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Thread: Signal Triangulation Strategy #2

  1. #1 Signal Triangulation Strategy #2 
    Time Lord
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    Use two parabolic dish receivers.

    1) - Place the two receivers a distance apart from each other.

    2) - Continually adjust each receiver until the signal is the strongest.

    3) - Measure the angle that each receiver is facing relative to an imaginary line drawn between the two receivers.

    Based on those angles, and a knowledge of the GPS location of the two receivers, you should be able to use triangulation to calculate the exact location of the signal's sender. (Unless you don't have direct line of sight, like if it's being reflected off a mountain or something. )

    So basically.... any pair of humvees that overhears enemy chatter should be able to determine the exact locations of the chatter-ers.


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  3. #2 Re: Signal Triangulation Strategy #2 
    Forum Professor Wild Cobra's Avatar
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    Quote Originally Posted by kojax
    Use two parabolic dish receivers.

    1) - Place the two receivers a distance apart from each other.

    2) - Continually adjust each receiver until the signal is the strongest.

    3) - Measure the angle that each receiver is facing relative to an imaginary line drawn between the two receivers.

    Based on those angles, and a knowledge of the GPS location of the two receivers, you should be able to use triangulation to calculate the exact location of the signal's sender. (Unless you don't have direct line of sight, like if it's being reflected off a mountain or something. )

    So basically.... any pair of humvees that overhears enemy chatter should be able to determine the exact locations of the chatter-ers.
    Unless you accidentally aim with one of the side-lobes. Now are you speaking of GHZ range frequencies? A width of a parabolic needs to several times bigger than the wavelength. That limits you to UHF and SHF communications. Even then, the 3dB points of a parabolic are usually at least 2 degrees or more, unless it has a gain greater than 40 dB. How big is the parabolic going to have to be for the frequencies you are looking for? Is it even close to being portable?

    When I was a microwave communications technician, a common size antenna we used was a 6 ft. parabolic. It has a 40 dB gain for the 8 ghz band. Correct me if I'm wrong, but you are looking for VHF communications. not SHF. If you are talking of around 200 mhz, a 6 ft parabolic will only give about a 8 dB gain and not be so directional. To bring it up to a respectable 28 db gain and direction finding, the parabolic would have to be about 60 ft diameter for 200 mhz.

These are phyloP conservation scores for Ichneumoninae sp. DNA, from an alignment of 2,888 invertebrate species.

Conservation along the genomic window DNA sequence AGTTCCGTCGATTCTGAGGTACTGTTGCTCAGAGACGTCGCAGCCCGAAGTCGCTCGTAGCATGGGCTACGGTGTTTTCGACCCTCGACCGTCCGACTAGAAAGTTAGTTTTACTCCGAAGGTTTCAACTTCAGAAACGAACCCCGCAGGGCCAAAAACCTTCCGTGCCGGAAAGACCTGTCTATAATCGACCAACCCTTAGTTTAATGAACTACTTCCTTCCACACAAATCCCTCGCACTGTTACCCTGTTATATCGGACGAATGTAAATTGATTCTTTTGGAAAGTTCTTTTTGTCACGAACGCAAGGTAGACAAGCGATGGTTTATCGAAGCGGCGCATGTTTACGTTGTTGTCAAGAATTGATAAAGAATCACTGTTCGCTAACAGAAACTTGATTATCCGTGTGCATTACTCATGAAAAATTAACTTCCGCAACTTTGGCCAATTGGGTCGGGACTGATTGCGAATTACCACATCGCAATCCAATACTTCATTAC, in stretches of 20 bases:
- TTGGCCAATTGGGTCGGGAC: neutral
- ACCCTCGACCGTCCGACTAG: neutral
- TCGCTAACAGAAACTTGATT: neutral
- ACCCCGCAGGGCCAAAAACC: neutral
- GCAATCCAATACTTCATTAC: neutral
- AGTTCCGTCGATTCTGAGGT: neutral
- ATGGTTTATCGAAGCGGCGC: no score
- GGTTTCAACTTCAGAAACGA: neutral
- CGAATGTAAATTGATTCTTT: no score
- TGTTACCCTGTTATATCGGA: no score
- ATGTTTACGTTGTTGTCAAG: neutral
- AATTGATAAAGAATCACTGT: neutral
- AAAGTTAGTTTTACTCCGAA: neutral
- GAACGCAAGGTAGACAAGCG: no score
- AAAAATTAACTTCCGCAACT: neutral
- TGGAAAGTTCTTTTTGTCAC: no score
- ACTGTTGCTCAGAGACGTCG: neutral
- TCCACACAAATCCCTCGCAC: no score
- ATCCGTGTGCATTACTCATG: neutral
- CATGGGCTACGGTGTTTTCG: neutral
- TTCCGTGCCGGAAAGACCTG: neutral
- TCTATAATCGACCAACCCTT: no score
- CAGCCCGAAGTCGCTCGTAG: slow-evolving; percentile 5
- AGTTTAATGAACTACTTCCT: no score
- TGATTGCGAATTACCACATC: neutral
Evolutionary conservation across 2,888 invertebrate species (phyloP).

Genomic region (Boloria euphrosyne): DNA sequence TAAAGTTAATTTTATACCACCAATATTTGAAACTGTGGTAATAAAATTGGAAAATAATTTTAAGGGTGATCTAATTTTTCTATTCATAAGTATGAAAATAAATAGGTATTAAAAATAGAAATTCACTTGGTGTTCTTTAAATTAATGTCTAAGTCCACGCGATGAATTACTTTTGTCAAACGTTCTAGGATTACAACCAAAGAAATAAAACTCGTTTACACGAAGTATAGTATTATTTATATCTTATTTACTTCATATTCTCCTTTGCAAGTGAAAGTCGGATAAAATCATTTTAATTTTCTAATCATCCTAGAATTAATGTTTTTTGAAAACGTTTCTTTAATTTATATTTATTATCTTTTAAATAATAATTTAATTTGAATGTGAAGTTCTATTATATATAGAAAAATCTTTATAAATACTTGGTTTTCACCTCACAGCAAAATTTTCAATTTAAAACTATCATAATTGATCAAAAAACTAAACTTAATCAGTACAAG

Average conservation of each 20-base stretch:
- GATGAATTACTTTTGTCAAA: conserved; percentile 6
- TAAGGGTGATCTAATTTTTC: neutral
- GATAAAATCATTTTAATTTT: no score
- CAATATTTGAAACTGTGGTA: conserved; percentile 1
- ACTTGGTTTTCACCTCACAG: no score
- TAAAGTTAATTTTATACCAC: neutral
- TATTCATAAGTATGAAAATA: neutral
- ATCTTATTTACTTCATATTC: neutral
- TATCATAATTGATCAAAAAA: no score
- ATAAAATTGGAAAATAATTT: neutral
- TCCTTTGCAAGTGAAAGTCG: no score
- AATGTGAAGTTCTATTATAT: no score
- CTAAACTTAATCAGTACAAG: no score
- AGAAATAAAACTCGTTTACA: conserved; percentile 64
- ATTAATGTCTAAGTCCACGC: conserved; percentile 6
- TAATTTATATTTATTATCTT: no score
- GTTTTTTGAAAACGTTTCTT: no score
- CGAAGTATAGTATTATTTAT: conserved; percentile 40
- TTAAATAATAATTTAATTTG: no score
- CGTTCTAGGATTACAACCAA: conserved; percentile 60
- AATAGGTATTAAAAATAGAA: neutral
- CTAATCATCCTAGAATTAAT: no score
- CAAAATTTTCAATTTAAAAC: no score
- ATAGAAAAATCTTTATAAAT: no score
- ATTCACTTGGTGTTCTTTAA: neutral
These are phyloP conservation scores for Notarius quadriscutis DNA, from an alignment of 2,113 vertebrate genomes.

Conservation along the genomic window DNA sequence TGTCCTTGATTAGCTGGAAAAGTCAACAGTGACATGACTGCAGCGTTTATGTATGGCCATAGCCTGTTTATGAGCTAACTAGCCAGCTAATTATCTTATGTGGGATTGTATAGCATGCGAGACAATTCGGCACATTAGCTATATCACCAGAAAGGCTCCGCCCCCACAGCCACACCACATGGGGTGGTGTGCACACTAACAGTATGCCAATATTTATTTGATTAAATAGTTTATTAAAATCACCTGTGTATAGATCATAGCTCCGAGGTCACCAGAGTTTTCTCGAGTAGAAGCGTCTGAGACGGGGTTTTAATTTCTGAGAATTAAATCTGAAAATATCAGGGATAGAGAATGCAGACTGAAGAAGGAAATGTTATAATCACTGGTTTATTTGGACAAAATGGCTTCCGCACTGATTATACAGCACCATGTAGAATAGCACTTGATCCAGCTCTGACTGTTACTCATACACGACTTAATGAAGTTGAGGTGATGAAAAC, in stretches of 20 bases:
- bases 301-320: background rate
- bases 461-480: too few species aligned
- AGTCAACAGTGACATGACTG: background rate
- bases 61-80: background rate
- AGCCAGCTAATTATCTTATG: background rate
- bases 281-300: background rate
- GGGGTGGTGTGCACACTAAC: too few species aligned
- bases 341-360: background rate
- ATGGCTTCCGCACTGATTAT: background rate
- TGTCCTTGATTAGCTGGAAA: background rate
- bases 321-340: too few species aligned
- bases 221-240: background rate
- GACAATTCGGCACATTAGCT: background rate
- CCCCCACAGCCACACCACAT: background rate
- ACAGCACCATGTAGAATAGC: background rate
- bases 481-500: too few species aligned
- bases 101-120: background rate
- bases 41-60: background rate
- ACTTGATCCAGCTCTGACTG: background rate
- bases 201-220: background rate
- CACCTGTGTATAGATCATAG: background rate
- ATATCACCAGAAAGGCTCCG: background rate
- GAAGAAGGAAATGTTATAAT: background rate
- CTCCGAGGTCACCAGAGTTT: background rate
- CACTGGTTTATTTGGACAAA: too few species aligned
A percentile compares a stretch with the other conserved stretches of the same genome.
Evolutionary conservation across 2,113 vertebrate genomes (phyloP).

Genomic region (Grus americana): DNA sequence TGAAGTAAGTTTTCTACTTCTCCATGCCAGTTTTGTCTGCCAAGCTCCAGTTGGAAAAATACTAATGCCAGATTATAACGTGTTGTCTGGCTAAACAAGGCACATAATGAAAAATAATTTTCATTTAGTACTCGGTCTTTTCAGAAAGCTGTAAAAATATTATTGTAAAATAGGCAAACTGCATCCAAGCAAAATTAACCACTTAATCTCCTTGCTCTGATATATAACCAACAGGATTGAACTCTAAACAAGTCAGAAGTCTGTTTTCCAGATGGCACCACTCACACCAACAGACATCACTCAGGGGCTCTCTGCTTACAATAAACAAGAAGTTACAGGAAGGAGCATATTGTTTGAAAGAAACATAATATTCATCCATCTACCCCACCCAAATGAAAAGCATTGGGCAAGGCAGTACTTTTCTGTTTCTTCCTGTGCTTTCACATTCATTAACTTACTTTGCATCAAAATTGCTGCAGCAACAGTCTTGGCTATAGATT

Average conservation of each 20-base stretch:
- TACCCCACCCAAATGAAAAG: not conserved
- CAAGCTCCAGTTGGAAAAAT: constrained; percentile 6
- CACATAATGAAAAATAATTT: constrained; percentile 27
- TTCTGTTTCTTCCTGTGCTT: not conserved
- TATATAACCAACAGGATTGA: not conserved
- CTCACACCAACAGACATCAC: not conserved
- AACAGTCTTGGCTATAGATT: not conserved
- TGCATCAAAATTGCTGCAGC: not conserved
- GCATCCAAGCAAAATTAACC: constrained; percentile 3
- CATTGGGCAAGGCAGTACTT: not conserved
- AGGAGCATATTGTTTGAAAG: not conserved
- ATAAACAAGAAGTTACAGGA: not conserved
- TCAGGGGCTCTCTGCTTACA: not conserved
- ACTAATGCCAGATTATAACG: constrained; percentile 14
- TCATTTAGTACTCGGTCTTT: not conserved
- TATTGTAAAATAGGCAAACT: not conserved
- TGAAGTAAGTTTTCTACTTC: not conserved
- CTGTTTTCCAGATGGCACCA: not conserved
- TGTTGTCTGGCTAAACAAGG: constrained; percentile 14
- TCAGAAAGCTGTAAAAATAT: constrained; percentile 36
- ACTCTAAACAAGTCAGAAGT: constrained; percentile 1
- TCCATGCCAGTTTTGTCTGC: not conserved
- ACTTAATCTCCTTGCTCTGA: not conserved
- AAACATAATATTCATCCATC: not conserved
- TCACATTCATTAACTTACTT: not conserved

Parabolics work best for SHF and higher frequencies.

    Example: Radiation pattern for antennas on 3.5 GHz:



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  4. #3  
    Time Lord
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    Hmmm. That pretty much rules this strategy out. I'm pretty sure that most insurgents use radios down in the Khz range.
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  5. #4  
    Forum Professor Wild Cobra's Avatar
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    Quote Originally Posted by kojax
    Hmmm. That pretty much rules this strategy out. I'm pretty sure that most insurgents use radios down in the Khz range.
    Your best bet for such frequencies might be three locations tied to a common computer. Each receiver would be timed via GPS and have a DSP programmed to evaluate the waveform of suspect transmissions. They each send their signal to a common computer that then triangulates using a differential approach. It takes three sites to give you a map grid, and a fourth to give you height. This is how cell towers locate emergency cell calls on the GSM network, but they don't have GPS and don't need it because of the higher frequency.

    That said, I still think it's a problem. With circuitry that can detect nanosecond difference in signal arrival, you still have ghost signals off the terrain to mess things up.

    wiki: Time Difference of Arrival
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  6. #5  
    Forum Professor Wild Cobra's Avatar
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    Normal triangulation is probably the best method to use.

    Maybe a multiple wind loop antenna can be tuned to the frequencies used, and normal triangulation used. Hard to say, it get's outside of my expertise.

    Maybe a magnetic loop antenna.

    Loop antennas are directional.
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